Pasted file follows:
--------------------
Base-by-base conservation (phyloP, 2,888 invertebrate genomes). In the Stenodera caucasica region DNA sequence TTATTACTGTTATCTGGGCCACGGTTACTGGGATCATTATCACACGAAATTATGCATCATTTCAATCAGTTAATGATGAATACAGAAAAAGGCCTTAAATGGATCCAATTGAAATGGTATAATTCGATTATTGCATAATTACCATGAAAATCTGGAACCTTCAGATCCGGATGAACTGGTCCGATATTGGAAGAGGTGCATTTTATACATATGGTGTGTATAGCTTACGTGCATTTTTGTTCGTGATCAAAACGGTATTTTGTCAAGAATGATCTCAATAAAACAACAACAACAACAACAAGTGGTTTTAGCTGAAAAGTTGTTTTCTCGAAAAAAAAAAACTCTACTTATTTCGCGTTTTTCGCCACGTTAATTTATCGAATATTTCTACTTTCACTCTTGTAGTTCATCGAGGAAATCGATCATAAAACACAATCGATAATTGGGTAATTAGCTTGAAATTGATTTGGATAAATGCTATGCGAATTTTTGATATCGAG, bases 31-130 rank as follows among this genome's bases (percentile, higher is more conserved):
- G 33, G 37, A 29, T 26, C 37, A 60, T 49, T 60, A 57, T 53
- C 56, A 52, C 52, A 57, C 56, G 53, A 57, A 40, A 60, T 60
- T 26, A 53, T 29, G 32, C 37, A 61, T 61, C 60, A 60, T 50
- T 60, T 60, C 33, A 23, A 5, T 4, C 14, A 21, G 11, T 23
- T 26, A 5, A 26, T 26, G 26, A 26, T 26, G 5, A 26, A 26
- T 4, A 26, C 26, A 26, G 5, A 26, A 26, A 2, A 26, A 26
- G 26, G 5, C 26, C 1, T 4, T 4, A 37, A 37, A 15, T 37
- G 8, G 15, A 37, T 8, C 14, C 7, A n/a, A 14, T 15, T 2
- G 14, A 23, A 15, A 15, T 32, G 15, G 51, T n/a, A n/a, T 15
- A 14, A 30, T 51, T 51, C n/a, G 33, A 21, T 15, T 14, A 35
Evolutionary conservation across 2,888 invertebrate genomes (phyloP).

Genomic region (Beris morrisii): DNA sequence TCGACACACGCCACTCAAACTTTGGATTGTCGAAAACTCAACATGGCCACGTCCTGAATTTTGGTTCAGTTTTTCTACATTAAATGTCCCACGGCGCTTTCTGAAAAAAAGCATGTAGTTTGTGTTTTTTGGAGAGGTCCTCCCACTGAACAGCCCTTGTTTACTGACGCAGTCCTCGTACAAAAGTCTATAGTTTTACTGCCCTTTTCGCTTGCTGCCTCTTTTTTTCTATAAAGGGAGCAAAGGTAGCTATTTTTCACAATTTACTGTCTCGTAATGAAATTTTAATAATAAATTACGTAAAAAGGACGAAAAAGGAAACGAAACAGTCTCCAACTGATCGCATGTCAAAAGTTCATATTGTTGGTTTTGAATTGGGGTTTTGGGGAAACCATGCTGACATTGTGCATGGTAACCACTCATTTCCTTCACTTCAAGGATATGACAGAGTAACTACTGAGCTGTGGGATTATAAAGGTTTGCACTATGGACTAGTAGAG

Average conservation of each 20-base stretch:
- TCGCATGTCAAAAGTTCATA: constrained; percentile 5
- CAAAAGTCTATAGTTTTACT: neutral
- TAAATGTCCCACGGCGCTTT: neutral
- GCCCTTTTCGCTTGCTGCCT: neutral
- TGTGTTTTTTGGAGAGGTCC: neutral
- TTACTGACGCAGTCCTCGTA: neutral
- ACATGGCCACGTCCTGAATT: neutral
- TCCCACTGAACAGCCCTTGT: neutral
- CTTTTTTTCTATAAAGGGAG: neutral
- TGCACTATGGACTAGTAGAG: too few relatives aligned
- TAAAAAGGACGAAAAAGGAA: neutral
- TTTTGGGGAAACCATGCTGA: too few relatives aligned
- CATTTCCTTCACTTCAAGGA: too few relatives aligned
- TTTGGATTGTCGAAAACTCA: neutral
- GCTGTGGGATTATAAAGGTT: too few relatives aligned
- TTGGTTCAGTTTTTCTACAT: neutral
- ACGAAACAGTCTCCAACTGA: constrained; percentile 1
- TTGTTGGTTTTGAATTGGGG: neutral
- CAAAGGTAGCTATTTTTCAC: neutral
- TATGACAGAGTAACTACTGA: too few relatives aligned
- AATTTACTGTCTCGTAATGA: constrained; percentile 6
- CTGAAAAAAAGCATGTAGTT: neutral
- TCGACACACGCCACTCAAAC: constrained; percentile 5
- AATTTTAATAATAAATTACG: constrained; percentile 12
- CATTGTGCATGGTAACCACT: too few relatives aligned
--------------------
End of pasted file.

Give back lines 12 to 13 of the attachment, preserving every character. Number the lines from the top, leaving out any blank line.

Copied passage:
Evolutionary conservation across 2,888 invertebrate genomes (phyloP).

Genomic region (Beris morrisii): DNA sequence TCGACACACGCCACTCAAACTTTGGATTGTCGAAAACTCAACATGGCCACGTCCTGAATTTTGGTTCAGTTTTTCTACATTAAATGTCCCACGGCGCTTTCTGAAAAAAAGCATGTAGTTTGTGTTTTTTGGAGAGGTCCTCCCACTGAACAGCCCTTGTTTACTGACGCAGTCCTCGTACAAAAGTCTATAGTTTTACTGCCCTTTTCGCTTGCTGCCTCTTTTTTTCTATAAAGGGAGCAAAGGTAGCTATTTTTCACAATTTACTGTCTCGTAATGAAATTTTAATAATAAATTACGTAAAAAGGACGAAAAAGGAAACGAAACAGTCTCCAACTGATCGCATGTCAAAAGTTCATATTGTTGGTTTTGAATTGGGGTTTTGGGGAAACCATGCTGACATTGTGCATGGTAACCACTCATTTCCTTCACTTCAAGGATATGACAGAGTAACTACTGAGCTGTGGGATTATAAAGGTTTGCACTATGGACTAGTAGAG